As California advances toward its goal of 100% carbon-free electricity by 2045, there is a missing link between smart homes that provide automation with advanced energy devices, such as rooftop solar panels, electric cars and energy storage batteries, and today’s utility smart grid that allows for two-way communication between the utility and these customer technologies.
That link is the energy management system, the backbone of a smart grid. Energy management systems operate in sophisticated ways, resulting in reduced costs to the customer (businesses and homeowners) and the grid. Many commercial buildings already use automated and grid-connected, energy management systems, but the concept is relatively new for homes.
To test how homes might play a greater role in electrical distribution and grid management, a team of energy companies conducted a research study in San Diego Gas and Electric service territory with funding from the California Energy Commission. The Center for Sustainable Energy (CSE) were the lead distributed energy resources data scientists on a team led by Alternative Energy Systems Consulting, that included experts from the technology developer Itron, electric vehicle charging leader Oxygen Initiative, and the local utility San Diego Gas & Electric (SDG&E).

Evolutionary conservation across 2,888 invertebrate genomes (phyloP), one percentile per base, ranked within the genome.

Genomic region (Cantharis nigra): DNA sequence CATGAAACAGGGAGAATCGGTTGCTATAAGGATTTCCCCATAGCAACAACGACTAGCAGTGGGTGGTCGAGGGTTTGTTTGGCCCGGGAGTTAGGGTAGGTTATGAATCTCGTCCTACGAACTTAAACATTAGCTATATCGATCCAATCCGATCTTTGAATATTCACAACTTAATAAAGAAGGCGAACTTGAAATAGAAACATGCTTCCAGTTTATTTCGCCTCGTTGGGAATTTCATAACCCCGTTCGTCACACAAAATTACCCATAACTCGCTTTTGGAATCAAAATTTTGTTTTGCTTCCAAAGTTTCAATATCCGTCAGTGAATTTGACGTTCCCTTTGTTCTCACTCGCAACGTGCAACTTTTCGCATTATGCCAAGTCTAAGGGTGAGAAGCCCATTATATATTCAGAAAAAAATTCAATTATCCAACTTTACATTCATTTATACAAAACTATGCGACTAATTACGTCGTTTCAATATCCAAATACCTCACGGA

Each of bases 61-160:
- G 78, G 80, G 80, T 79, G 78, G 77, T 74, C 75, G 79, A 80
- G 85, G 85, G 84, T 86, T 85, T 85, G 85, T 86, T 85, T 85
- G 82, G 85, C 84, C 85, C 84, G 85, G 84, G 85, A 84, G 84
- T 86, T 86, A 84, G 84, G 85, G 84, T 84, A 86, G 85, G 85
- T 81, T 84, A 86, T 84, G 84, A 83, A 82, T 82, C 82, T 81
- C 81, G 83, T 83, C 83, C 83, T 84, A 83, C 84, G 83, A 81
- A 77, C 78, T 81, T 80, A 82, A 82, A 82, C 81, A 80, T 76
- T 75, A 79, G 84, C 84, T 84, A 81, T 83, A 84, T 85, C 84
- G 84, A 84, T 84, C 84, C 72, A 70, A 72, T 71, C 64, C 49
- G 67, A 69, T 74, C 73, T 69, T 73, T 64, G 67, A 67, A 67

As part of the project we determined that the very energy devices designed to help reduce consumption and lessen reliance on the power grid can exacerbate the difficulty of balancing power demands and grid operations. This occurs especially when people return to their homes in the early evenings and power demand peaks, just as solar generation drops as the sun goes down. It is no coincidence that this peak demand time is also when electrical power is the most expensive.
“A large part of the problem is that homes with solar, electric vehicles and energy storage typically operate without regard to grid impacts and can add to imbalances instead of helping during peak demand,” said Kristin Larson, CSE’s manager of distributed energy resources. “This project tested how a residential energy management system could be used to meet both the customer’s and the grid’s needs.”
The study involved recruiting 100 single-family residences that already had either a solar photovoltaic system or one or more electric vehicles (EVs)—or both—and installing a variety of technologies at each home such as battery storage, level II electric vehicle chargers, and smart thermostats. All participant homes received a residential energy management system. The installed technologies allowed homeowners greater control to shift and reduce their energy during peak demand times to reduce use of higher-priced grid power.
This was enabled by control and monitoring devices added to form a web-connected smart home with the residential energy resource management system that is capable of two-way communications with the electrical grid and controlling certain home energy devices.